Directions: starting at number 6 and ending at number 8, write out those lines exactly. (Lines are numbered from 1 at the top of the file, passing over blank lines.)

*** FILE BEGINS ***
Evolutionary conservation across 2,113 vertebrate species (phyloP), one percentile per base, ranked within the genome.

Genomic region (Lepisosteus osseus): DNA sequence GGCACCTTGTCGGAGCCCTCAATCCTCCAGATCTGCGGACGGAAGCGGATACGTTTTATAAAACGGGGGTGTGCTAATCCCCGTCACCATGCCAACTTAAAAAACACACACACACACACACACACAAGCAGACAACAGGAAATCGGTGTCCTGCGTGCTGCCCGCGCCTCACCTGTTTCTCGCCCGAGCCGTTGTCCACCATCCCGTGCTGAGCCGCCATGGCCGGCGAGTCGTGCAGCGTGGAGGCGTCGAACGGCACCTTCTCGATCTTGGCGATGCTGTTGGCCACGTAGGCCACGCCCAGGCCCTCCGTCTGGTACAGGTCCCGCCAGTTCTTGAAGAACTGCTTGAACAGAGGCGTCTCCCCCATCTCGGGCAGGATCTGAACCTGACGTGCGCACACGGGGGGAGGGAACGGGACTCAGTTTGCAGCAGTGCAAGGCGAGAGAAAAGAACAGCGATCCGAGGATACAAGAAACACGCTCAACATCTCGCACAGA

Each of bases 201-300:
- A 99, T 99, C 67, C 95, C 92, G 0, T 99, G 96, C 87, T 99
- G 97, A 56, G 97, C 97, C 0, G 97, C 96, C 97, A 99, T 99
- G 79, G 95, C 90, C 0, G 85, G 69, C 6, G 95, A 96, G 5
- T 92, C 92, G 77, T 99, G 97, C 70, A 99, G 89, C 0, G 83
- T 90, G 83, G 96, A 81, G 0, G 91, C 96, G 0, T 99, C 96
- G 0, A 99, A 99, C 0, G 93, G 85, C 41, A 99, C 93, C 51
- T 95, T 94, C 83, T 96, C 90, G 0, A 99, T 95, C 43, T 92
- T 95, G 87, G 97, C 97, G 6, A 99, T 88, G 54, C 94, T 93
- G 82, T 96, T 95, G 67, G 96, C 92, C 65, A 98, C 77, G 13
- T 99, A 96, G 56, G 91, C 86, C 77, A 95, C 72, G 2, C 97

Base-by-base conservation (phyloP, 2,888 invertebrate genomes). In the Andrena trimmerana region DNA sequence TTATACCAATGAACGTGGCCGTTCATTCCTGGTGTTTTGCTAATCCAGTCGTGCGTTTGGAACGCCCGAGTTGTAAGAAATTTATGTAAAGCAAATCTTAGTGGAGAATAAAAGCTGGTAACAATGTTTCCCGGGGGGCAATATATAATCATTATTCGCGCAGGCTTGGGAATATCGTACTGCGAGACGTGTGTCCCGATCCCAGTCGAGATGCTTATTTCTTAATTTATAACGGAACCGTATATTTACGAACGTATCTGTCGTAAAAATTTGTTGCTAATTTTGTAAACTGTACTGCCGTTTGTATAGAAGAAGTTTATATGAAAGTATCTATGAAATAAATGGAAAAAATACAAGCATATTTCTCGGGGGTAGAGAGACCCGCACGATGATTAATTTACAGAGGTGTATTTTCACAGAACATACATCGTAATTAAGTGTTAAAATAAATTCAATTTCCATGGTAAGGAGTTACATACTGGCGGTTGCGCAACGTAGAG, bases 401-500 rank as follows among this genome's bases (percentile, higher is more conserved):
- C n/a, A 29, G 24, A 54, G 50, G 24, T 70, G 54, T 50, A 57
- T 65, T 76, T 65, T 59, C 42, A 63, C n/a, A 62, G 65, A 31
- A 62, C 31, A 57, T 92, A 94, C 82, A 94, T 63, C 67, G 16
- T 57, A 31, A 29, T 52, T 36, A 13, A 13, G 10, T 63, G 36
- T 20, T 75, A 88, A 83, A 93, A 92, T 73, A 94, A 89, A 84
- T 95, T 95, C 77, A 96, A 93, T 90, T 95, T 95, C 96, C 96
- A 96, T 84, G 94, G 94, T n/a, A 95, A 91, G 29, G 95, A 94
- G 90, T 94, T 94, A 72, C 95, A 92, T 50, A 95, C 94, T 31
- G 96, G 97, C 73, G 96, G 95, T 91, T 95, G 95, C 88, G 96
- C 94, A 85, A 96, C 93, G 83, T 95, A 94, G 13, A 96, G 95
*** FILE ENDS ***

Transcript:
- G 79, G 95, C 90, C 0, G 85, G 69, C 6, G 95, A 96, G 5
- T 92, C 92, G 77, T 99, G 97, C 70, A 99, G 89, C 0, G 83
- T 90, G 83, G 96, A 81, G 0, G 91, C 96, G 0, T 99, C 96